Babes Dec 27, 2021

How K-pop became so popular

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Early K-pop

It's called Hallyu, or the Korean wave. This is the idea that South Korean pop music has become so popular that it has become a major driving force in global culture. You can see it in everything, from Korean dramas on Netflix, to Korean skincare regimens dominating cosmetics industries, to delicious Korean tacos featured on your local menu. Hallyu's heart is K-pop, which stands for Korean pop music. K-pop is a global phenomenon due to its unique blend of addictive melodies and slick choreography. There are also countless talented South Korean performers who have spent years learning to dance and sing in sync in strenuous studio environments.

Hallyu has been making music for over two decades. But K-pop has become more visible to international audiences in the last five to ten years. South Korean artists have reached the Billboard Hot 100 at least eight times since 2009, when the Wonder Girls' crossover single "Nobody" was released in four languages. The export of Kpop has boosted South Korea's music industry by an astounding $5 billion.

Some sexy K-pop Performers from BLACKPINK, ITZY and Sana (TWICE)

K-pop was born in 1992 with one explosive hip-hop performance

K-pop, as we know, wouldn't exist without democracy or television. Specifically, South Korea's 1987 reform of its democratic government, which was accompanied by modernization and lessening of censorship. This change also had an impact on television.

Before the Sixth Republic was established, South Koreans had only two television networks. They dominated South Korean music and controlled who it was played. Singers and musicians were little more than tools for the networks. The networks introduced the public to music stars through talent shows on weekends. Radio was a medium that existed, but it was also tightly controlled by the state. Independent music production was not possible, and rock music was banned. Musicians and songs were first introduced to the public via the televised talent shows. Radio served little more than as a secondary platform for those entertainers who won weekend TV contests.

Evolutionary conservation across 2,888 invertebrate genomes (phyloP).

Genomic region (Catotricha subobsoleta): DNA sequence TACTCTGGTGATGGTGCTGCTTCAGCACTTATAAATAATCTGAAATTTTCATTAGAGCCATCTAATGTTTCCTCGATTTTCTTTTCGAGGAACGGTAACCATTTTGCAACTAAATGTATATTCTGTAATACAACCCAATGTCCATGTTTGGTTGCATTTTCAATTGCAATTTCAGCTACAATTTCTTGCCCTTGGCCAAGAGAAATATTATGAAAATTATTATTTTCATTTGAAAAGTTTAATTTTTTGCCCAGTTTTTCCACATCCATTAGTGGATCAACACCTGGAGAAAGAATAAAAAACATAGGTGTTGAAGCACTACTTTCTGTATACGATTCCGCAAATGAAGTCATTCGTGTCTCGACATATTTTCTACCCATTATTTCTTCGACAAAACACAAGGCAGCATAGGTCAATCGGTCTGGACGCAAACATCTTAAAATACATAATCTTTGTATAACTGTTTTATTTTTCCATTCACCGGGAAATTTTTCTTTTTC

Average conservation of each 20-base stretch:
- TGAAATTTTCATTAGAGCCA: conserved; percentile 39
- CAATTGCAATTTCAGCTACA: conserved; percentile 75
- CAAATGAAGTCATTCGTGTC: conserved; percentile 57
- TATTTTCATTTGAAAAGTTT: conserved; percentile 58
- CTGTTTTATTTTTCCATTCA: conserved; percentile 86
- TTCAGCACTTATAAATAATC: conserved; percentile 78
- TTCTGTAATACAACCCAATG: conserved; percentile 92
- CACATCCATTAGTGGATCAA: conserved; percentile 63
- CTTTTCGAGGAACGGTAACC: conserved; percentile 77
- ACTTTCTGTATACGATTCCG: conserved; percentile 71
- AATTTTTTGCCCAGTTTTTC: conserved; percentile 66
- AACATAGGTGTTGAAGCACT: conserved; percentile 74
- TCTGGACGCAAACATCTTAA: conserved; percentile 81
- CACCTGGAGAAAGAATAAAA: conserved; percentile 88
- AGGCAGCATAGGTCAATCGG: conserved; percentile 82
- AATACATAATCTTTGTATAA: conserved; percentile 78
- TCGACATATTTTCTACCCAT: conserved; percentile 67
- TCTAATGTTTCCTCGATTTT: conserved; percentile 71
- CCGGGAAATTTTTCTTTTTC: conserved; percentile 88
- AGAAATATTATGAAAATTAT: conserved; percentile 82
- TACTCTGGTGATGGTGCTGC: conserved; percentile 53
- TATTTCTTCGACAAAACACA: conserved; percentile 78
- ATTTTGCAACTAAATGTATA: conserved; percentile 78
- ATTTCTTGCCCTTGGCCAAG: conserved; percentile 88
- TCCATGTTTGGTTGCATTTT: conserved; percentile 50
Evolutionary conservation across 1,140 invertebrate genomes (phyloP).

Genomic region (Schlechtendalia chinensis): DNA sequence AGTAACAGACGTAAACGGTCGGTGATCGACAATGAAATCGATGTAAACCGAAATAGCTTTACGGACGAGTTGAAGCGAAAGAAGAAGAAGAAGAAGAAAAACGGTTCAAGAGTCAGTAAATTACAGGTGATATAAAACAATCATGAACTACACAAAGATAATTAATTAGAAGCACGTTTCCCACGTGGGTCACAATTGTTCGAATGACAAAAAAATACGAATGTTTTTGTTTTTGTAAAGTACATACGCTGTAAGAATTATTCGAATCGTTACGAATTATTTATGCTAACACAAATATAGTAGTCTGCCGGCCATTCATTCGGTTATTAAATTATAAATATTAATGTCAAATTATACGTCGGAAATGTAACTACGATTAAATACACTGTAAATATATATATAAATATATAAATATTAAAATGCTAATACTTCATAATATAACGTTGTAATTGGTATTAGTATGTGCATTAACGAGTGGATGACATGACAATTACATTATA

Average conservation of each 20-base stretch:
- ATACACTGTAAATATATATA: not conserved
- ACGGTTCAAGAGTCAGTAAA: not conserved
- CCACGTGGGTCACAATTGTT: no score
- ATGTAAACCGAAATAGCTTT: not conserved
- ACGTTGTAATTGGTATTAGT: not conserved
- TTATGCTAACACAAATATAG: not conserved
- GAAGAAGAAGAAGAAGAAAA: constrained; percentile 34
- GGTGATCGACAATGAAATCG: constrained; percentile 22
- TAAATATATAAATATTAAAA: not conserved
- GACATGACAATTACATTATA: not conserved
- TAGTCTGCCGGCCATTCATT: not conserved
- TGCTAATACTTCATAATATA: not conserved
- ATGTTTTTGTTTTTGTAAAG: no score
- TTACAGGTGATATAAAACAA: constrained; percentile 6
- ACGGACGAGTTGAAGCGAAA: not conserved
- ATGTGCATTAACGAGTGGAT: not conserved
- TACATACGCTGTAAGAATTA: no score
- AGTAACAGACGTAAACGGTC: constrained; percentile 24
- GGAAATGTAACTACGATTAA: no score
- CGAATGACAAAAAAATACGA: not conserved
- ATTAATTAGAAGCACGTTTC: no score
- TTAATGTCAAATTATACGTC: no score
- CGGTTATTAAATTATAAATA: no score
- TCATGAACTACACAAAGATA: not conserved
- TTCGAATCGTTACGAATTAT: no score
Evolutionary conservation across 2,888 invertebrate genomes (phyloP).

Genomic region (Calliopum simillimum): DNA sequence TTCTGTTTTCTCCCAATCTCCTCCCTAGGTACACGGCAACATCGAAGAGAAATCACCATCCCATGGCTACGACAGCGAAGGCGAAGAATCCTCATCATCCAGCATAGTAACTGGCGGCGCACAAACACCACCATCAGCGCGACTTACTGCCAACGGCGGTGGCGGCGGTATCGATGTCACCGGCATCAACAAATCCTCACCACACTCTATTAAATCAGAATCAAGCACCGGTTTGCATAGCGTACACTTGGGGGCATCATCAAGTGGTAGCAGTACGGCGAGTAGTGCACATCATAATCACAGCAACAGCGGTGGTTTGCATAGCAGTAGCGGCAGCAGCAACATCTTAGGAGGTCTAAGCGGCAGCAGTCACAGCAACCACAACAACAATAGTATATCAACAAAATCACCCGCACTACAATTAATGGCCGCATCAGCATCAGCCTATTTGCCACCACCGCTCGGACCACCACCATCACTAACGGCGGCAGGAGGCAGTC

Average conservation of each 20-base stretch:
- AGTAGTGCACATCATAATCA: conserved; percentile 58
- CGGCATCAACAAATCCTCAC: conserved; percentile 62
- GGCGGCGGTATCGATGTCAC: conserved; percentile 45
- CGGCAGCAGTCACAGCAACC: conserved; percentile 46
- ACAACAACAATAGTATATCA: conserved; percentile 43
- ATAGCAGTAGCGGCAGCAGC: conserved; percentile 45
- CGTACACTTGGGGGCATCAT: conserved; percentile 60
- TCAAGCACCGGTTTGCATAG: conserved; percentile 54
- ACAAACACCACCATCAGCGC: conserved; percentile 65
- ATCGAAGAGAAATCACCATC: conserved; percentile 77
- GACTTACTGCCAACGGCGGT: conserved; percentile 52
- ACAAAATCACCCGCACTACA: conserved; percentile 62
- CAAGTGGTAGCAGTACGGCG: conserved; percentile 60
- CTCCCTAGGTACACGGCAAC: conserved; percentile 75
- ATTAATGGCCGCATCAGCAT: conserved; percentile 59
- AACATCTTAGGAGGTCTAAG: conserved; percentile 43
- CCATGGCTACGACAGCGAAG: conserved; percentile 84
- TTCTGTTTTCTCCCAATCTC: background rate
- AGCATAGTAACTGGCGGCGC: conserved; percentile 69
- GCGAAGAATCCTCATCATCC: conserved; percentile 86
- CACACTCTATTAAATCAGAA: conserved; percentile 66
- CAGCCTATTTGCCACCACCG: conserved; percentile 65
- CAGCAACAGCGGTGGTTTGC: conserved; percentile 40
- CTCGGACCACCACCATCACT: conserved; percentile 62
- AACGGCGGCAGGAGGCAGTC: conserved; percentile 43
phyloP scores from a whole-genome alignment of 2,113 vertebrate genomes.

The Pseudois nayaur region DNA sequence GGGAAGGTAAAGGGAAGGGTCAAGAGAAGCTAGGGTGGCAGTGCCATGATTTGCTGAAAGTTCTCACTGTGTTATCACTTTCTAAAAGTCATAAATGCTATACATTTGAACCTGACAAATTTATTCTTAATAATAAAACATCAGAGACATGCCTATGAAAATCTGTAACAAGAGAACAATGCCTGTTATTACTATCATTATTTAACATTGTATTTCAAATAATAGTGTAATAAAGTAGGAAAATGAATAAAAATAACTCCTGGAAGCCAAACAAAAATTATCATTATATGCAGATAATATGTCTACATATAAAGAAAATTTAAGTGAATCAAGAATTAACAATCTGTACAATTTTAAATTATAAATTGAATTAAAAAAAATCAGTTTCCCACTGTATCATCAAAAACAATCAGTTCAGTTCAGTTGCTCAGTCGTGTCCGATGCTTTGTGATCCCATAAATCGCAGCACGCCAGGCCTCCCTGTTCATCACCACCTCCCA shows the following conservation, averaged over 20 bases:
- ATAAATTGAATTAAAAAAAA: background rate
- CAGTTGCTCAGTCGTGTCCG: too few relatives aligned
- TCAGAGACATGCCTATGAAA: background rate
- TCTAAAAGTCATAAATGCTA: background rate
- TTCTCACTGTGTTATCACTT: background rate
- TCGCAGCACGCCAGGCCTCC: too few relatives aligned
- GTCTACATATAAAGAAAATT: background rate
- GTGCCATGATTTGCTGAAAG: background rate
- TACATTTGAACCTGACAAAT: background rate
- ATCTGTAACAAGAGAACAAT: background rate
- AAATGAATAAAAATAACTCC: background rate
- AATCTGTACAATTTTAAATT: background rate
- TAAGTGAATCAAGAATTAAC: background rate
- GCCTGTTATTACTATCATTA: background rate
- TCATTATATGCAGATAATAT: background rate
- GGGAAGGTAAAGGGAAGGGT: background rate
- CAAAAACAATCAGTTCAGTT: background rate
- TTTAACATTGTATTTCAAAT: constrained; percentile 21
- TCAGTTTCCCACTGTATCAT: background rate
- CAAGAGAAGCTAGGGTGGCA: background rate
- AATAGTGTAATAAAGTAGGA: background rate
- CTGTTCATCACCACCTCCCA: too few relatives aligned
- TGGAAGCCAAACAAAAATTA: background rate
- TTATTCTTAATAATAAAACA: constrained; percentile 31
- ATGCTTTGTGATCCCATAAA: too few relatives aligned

Prior to the liberalization in late '80s of South Korean media, music produced by broadcast channels was mostly slow ballads and "trot," which were a Lawrence Welk-ish mix of traditional music and old pop standards. However, South Koreans were more frequently exposed to music from other countries after 1987.

Women and K-pop

K-pop's women are often depicted as traditional female versions of femininity. It is often expressed in one of three themes: cute, shy schoolgirls singing about their crushes; empowered, knowing women who need an "oppa", a strong older male figure to fulfill their fantasies; and empowered, knowing women who reject male validation even though the studio tailors the group for adult male consumption.

The image of an idol group can change from album to album. This is because the new concept requires a complete visual and tone overhaul.

There are some girl groups, 2NE1 and F(x), that break away from the gender-centric performance model. They're marketed as rebels or mavericks, regardless of their album.

K-pop's women are becoming more self-aware and are able to navigate their relationships with these strict rules. Sunmi, a former Wonder Girls member, is seen tearing down her carefully constructed public image in her new single "Heroine," which tells the story of a woman who has survived a bad relationship. Sunmi's transformations are evident as she confronts the camera, becoming more confident and assertive, and then finally facing a billboard.

Songs for women in Kpop tend to fall along the "virgin/mature girl" line, while songs for men tends to fall along the "bad boy/sophisticated guy" line. Sometimes they even fall apart in the same song, as Block B's "Jackpot," which features the band pretending to be members of a renegade Circus and uniting to kidnap Kim Sae-ron into a life full of joyful hedonism.


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